JACKSONVILLE, Fla. -- Discussion of how the city should spend its scarce dollars got surprisingly personal during a meeting of the City Council Finance Committee last week.
In a rare display of fiscal micromanagement, committee members last Thursday paused in their attempt to balance the billion-dollar budget in order to discuss the salary of a single city employee. After criticizing the job qualifications and performance of Emergency Preparedness Manager Terrance Ashanta-Barker, committee members unanimously voted to re-appropriate his salary and use it to hire staff elsewhere.
The finance committee approved moving $175,000 – roughly the cost of Ashanta-Barker's salary and benefits – from the Fire and Rescue Department's Emergency Preparedness Division and instead using that money to hire six new 911 emergency dispatchers.
Ashanta-Barker was handpicked by Mayor Alvin Brown in March 2011 to head up the city's Neighborhoods Department. But his performance there drew scathing reviews from councilmembers, who complained he was rarely available and accomplished little.
"We basically stripped Neighborhoods from him because he was incompetent in his job," Councilman Matt Schellenberg told First Coast News Wednesday. "He wasn't doing what he was supposed to do. He was hired to take care of neighborhoods, take care of blight, and he wasn't doing any of that."
The job qualifications for the director's position changed in February during the reorganization approved by council, which Schellenberg celebrated. "He was out of a job. And that was fine with me."
But as committee members discovered in their budget review, Ashanta-Barker was quickly chosen to handle the "100 Resilient Cities" program, a federal initiative under the Emergency Preparedness Division.
Asked if the decision to hire Ashanta-Barker was his choice, Chief Senterfitt told council, "I was asked if I could take another person and I said yes." (He declined comment for this story.)
Councilmembers told Senterfitt they didn't believe he was to blame, but painted the reassignment as political patronage. "This is a very sad and pathetic way to go about doing things, just to put somebody in a position just to keep them on the payroll," Councilman Clay Yarborough told the Chief. "That's just deplorable, and we shouldn't do business that way."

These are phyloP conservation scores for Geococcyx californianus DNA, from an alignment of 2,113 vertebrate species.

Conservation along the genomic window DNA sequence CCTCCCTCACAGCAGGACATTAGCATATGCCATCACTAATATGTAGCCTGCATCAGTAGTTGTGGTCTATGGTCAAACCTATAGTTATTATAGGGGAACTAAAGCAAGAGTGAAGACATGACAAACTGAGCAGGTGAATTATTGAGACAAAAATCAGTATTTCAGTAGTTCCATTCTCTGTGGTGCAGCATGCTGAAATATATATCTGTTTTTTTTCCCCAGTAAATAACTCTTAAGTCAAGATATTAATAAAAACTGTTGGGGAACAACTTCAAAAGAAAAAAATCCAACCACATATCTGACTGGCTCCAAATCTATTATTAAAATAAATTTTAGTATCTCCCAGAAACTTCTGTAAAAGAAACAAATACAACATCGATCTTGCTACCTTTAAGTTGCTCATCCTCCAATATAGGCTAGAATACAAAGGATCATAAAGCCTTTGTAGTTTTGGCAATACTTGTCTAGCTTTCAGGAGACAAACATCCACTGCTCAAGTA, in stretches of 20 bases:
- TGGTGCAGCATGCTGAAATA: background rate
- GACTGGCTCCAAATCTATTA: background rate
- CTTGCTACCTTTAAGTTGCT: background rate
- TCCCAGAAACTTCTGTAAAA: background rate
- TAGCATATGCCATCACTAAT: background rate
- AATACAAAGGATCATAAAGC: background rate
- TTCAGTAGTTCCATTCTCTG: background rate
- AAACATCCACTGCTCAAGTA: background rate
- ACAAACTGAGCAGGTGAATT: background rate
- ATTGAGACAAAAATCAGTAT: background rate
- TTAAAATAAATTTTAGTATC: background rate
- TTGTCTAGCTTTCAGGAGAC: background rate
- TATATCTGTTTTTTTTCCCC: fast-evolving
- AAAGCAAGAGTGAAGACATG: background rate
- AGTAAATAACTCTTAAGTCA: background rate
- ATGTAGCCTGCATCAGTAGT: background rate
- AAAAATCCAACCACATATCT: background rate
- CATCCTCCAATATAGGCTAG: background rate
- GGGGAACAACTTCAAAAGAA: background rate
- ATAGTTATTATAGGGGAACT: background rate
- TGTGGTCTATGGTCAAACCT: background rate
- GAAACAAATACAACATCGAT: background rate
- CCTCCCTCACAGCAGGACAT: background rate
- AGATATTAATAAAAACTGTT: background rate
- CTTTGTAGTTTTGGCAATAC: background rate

Councilman John Crescimbeni said he shared that frustration, but worried that the fund transfer would "come at the expense of three or four employees who are much further down the org chart" instead of Ashanta-Barker.
Ashanta-Barker did not respond to a request for comment, but in a statement provided to First Coast News from Emergency Preparedness Director Steve Woodard, he called Ashanta-Barker a "valued addition to the Emergency Preparedness Division." (Full statement at bottom.)
This may not be the only employee targeted this budget cycle. When asked if there were others in the committee's crosshairs, Schellenberg said that while this was the "most glaring example," there are more.
"I think there are other people in the administration that I've mentioned to them, and they're looking to find a solution and have them move on," he said. "But this happens a lot."
Full statement from Emergency Preparedness Director Steve Woodard on Terrance Ashanta-Barker:
"Terrance Ashanta-Barker is currently assigned to the Emergency Preparedness Division, Jacksonville Fire and Rescue Department, in the position of Emergency Preparedness Manager. Mr. Ashanta-Barker is a licensed attorney in Florida and has an extensive background in project management, and community and economic development. He is currently working on short term and long term disaster housing issues. He is also coordinating initiatives between the city and other partners to ensure the resilience and sustainability of our community in an all-hazards environment. Mr. Ashanta-Barker is a valued addition to the Emergency Preparedness Division."